Louis Armstrong is known for his popular tune ‘What a Wonderful World’ and while a photo of him serenading his wife Lucille Wilson at the Pyramids of Giza in Egypt was a romantic act, the back story wasn’t so warm.
Under President Gamal Abdel Nasser’s Egypt pan-Arab nationalism wave of the 1950s and 1960s, legendary jazz musician Louis Armstrong got embroiled in Egypt’s politics and the Middle East conflict, when he had come to only play his trumpet.
The man who once submitted “I don’t know nothin’ about politics” on his Egypt visit in 1961 was swarmed by over 20 news reporters in a Cairo hotel lobby who wanted to know if he supported Zionism.
When Armstrong could not make meaning of what they were asking, the reporters aimed straight asking: “You helped the Jews a lot.” Armstrong, replied “Yeah, I help them. I help anybody. I help you. You need help? I help anybody’”. He continued: “I’m going to tell you this. I got a trumpet, and I got a young wife, and I ain’t got time to fool with none of the stuff you guys talking about.” With that a furious Armstrong just walked off and left them all in the lobby.
But before his 1961 visit to Egypt, as early as 1959 Egyptian newspapers were circulating rumours that Armstrong was the leader of an Israeli spy network. Egypt’s Al-Ahram newspaper went as far as to report that Lebanese security authorities uncovered a spy ring that was reportedly working undercover with various artistic troupes. The report stated, “Among the leading members of the gang was the famous American Nergro musician Louis Armstrong, who had recently visited Beirut.”
On the rumours being brought to his attention, Armstrong responded: “I’ve been called many things in my life but this is the first time I’ve ever been called a spy.”
Armstrong opted to pay no attention to the rumours but when President Nasser himself appeared to lend credence to the unfounded reports in 1960 believing one of Armstrong’s “Scat singing” record was used by the artiste to pass secrets during his first 1959 tour of the Middle East.
An outraged Armstrong, in Boston at the time, mailed Nasser a copy of the suspect record, with a note rebutting the accusations: “It’s all Greek to me. They claimed all that junk because I played in Israel. I don’t have to be a spy to earn a living. I have enough money blowing the horn and I have a very happy life doing it. Why don’t you tell these people who are spreading all this stuff to come around. I’ll tell them a few good traveling salesman jokes.”
It’s unclear how Nasser reacted to the rebuttal but since he did not stop the musician’s visit to Egypt the following year, it’s assumed he found the error of his ways.
Curiously enough when Armstrong landed in Israel, the first question he was asked was why he plays in Arab countries, a furious Armstrong responded “I told them that you guys were going to say the same damn thing. So ain’t none of you no better than the other side. You’s as bad as they are, man.”
Some believe the suspicions from the Arabs and Israel played a part in Armstrong suffering a heart attack that same year many of which occurred till he died in his sleep on July 6, 1971.
It was curious that Armstrong endured the scourge of racism back home in the U.S even at the height of his fame and overseas deemed a spy.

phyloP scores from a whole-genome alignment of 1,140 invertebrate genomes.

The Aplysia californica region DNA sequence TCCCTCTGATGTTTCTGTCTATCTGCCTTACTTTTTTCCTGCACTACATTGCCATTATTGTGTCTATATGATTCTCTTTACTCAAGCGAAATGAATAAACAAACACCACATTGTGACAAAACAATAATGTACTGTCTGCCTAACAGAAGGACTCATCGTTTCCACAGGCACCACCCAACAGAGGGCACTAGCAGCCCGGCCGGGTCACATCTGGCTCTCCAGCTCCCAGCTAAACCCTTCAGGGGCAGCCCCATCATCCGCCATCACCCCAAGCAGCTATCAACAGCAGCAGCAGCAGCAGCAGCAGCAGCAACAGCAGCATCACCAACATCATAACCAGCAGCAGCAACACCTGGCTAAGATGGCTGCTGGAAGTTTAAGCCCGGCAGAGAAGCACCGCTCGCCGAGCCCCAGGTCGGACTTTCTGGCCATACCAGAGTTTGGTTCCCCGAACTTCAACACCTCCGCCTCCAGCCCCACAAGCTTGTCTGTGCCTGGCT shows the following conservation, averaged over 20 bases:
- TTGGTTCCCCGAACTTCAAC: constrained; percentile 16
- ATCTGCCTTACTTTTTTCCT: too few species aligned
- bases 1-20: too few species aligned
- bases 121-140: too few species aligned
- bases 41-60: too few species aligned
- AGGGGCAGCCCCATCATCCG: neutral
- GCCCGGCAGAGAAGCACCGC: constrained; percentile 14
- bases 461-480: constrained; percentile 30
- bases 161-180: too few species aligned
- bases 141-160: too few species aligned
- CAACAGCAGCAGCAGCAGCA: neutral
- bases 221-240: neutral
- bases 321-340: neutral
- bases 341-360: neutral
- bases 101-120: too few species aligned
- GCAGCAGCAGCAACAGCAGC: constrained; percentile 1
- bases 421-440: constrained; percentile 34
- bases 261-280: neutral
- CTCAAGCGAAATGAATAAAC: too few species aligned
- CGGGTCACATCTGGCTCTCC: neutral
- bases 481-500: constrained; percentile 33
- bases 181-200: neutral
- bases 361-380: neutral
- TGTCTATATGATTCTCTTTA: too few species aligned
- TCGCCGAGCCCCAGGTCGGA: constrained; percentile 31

Armstrong was a jazz trumpeter, bandleader and singer known for songs like “What a Wonderful World,” “Hello, Dolly,” ”Star Dust” and “La Vie En Rose.” He was nicknamed “Satchmo,” “Pops” and later “Ambassador Satch.”
Armstrong was a native of New Orleans, Louisiana born on August 4, 1901. He came to prominence in the 1920s, influencing countless musicians with both his daring trumpet style and unique vocals. Armstrong’s charismatic stage presence impressed not only the jazz world but all of popular music.
His love affairs with women and his marrying four led some to brand him a chronic womanizer. In 1918, he married Daisy Parker, a prostitute, commencing a stormy union marked by many arguments and acts of violence.
Armstrong also dated a female pianist Lillian Hardin in a band he played. They married in 1924.
When a grudge erupted between him and his manager Collins, he turned to Joe Glaser for help; Glaser had mob ties of his own, having been close with Al Capone. He made Armstrong’s troubles with the mob disappear and within a few months, Armstrong had a new big band and was recording for Decca Records.
Armstrong set a number of African-American “firsts.” In 1936, he became the first African-American jazz musician to write an autobiography: Swing That Music.
That same year, he became the first African-American to get featured billing in a major Hollywood movie with his turn in Pennies from Heaven, starring Bing Crosby. Additionally, he became the first African-American entertainer to host a nationally sponsored radio show in 1937, when he took over Rudy Vallee’s Fleischmann’s Yeast Show for 12 weeks.
In 1938, Armstrong finally divorced Lil Hardin and married Alpha Smith, whom he had been dating for more than a decade. Their marriage was not a happy one, however, and they divorced in 1942.
That same year, Armstrong married for the fourth — and final — time; he wed Lucille Wilson, a Cotton Club dancer. He performed all over the world in the 1950s and ’60s, including throughout Europe, Africa and Asia.
Armstrong’s four marriages never produced any children, and because he and wife Lucille Wilson had actively tried for years to no avail, many believed him to be sterile, incapable of having children. A daughter was born to him by a lover and although DNA test was not carried out, many held that she was striking resemblance of him.